Tigers outfielder Yoenis Cespedes had White Sox starter Jose Quintana’s number on Sunday afternoon. Cespedes stepped to the plate with the bases loaded and two out in the first inning and worked the count full before hammering a 92 MPH Quintana fastball over the fence in left field for a grand slam.
Cespedes made it two when he faced Quintana again in the third inning, this time with a runner on first base and two outs. Cespedes demolished a 90 MPH fastball so much that left fielder Melky Cabrera barely moved as he watched it sail over the bullpen.
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Once Quintana was out of the game, the White Sox were able to handle Cespedes. Reliever Matt Albers got him to line out to center in the fifth and Kyle Drabek struck him out in the seventh. The Tigers still cruised to a 9-1 win.
Cespedes, acquired from the Red Sox during the winter, is batting .300/.314/.600 with three home runs and 10 RBI in 51 plate appearances.
Even Drellich of The Athletic reports that the Boston Red Sox are cutting the pay of team employees. Those cuts, which began to be communicated last night, apply to all employees making $50,000 or more. They are tiered cuts, with people making $50-99,000 seeing salary cut by 20%, those making $100k-$499,000 seeing $25% cuts and those making $500,000 or more getting 30% cuts.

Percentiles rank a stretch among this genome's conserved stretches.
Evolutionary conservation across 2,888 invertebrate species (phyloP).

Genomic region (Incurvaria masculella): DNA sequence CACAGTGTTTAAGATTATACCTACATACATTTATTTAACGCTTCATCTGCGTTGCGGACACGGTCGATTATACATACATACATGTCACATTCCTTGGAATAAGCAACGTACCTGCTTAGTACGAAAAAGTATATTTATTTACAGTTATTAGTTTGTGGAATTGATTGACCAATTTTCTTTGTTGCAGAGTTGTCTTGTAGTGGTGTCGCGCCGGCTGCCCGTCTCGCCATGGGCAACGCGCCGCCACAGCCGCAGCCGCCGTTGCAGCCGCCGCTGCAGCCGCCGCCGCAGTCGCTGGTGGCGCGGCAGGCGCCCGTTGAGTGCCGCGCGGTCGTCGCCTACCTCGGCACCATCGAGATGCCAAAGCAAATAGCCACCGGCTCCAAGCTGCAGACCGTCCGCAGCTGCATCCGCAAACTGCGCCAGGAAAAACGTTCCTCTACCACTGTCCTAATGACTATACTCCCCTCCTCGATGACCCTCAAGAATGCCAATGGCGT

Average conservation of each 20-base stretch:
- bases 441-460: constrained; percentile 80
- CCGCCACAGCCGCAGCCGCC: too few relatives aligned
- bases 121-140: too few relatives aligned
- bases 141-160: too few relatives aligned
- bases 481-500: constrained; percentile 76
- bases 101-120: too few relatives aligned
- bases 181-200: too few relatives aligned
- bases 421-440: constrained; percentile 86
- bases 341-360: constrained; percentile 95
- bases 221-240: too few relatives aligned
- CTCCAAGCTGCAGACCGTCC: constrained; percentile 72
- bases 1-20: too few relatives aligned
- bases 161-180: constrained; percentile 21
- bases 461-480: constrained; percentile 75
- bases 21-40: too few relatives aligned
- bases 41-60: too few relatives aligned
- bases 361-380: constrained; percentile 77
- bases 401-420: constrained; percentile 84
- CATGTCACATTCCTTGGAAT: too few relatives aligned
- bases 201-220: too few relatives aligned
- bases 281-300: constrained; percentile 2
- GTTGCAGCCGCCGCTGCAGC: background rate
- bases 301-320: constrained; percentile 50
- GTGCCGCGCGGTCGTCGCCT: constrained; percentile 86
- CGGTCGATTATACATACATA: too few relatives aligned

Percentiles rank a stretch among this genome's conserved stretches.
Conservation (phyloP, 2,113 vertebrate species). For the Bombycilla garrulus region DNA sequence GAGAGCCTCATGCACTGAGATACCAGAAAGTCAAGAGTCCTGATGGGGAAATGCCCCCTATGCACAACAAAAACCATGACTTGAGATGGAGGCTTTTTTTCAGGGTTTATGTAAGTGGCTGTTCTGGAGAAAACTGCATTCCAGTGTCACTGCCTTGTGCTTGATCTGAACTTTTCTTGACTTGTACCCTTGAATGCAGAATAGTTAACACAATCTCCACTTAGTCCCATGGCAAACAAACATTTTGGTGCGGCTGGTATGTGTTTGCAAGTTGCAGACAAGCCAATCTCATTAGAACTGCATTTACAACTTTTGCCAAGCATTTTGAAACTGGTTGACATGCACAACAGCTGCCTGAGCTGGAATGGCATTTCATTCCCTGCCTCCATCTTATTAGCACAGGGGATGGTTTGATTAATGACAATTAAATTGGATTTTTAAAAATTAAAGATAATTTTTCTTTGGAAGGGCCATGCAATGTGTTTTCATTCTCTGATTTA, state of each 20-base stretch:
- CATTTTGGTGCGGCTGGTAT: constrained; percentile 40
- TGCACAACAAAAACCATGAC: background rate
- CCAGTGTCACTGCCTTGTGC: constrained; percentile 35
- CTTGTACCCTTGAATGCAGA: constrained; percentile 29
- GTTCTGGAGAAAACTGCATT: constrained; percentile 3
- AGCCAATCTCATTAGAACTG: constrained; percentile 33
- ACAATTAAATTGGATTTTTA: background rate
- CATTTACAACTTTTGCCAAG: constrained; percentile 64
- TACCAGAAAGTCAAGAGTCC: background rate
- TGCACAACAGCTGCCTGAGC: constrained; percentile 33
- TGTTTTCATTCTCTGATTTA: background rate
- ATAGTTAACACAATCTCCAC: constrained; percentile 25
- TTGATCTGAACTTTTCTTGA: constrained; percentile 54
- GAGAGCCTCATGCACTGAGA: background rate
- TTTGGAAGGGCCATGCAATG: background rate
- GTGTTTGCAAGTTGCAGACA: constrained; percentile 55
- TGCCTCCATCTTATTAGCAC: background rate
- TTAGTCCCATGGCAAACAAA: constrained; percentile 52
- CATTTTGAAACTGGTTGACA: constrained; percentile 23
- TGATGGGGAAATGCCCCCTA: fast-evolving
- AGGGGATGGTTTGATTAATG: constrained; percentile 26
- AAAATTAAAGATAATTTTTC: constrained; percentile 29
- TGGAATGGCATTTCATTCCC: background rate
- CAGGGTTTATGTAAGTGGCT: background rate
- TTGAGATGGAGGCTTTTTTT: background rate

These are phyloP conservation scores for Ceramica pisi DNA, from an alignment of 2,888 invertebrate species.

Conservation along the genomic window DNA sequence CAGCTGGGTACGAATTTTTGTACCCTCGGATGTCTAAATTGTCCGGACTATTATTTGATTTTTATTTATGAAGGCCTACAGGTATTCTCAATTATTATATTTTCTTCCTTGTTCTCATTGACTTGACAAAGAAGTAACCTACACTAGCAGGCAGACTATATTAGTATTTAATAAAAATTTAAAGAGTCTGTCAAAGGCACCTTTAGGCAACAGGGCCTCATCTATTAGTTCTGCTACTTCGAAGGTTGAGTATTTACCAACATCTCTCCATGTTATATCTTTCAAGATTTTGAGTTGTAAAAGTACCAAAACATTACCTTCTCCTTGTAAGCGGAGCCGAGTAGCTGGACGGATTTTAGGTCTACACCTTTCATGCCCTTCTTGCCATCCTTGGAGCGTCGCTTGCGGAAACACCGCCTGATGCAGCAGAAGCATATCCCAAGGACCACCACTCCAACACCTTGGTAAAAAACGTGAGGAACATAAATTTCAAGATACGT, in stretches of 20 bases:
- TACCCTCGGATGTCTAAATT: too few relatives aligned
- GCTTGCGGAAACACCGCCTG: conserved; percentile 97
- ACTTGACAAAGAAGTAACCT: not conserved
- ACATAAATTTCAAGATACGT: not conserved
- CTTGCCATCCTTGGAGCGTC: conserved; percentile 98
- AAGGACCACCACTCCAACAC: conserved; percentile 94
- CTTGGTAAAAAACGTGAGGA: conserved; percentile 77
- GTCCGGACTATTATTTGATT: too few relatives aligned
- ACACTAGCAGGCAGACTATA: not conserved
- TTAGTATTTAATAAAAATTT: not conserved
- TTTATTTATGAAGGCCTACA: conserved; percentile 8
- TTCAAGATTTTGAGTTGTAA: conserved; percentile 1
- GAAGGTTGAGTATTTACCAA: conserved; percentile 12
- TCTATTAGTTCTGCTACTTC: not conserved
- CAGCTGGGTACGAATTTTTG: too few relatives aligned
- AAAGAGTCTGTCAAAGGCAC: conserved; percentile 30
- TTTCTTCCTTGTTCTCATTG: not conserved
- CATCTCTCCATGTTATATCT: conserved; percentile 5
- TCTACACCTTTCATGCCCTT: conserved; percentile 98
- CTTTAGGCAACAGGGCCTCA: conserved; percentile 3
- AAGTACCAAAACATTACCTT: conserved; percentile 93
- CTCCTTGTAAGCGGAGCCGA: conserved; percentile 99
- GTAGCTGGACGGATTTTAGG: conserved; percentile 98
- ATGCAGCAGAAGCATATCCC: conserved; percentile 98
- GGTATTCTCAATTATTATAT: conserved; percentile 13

Drellich reported that a Red Sox employee told him that “people are livid” over the fact that those making $100K are being treated the same way as those making $500K. And, yes, that does seem to be a pretty wide spread for similar pay cuts. One would think that a team with as many analytically-oriented people on staff could perhaps break things down a bit more granularly.
Notable in all of this that the same folks who own the Red Sox — Fenway Sports Group — own Liverpool FC of the English Premier League, and that just last month Liverpool’s pay cut/employee furlough policies proved so unpopular that they led to a backlash and a subsequent reversal by the club. That came after intense criticism from Liverpool fan groups and local politicians. Sox owner John Henry must be confident that no such backlash will happen in Boston.
As we noted yesterday, The Kansas City Royals, who are not as financially successful as the Boston Red Sox, have not furloughed employees or cut pay as a result of baseball’s shutdown in the wake of the COVID-19 pandemic. Perhaps someone in Boston could call the Royals and ask them how they managed that.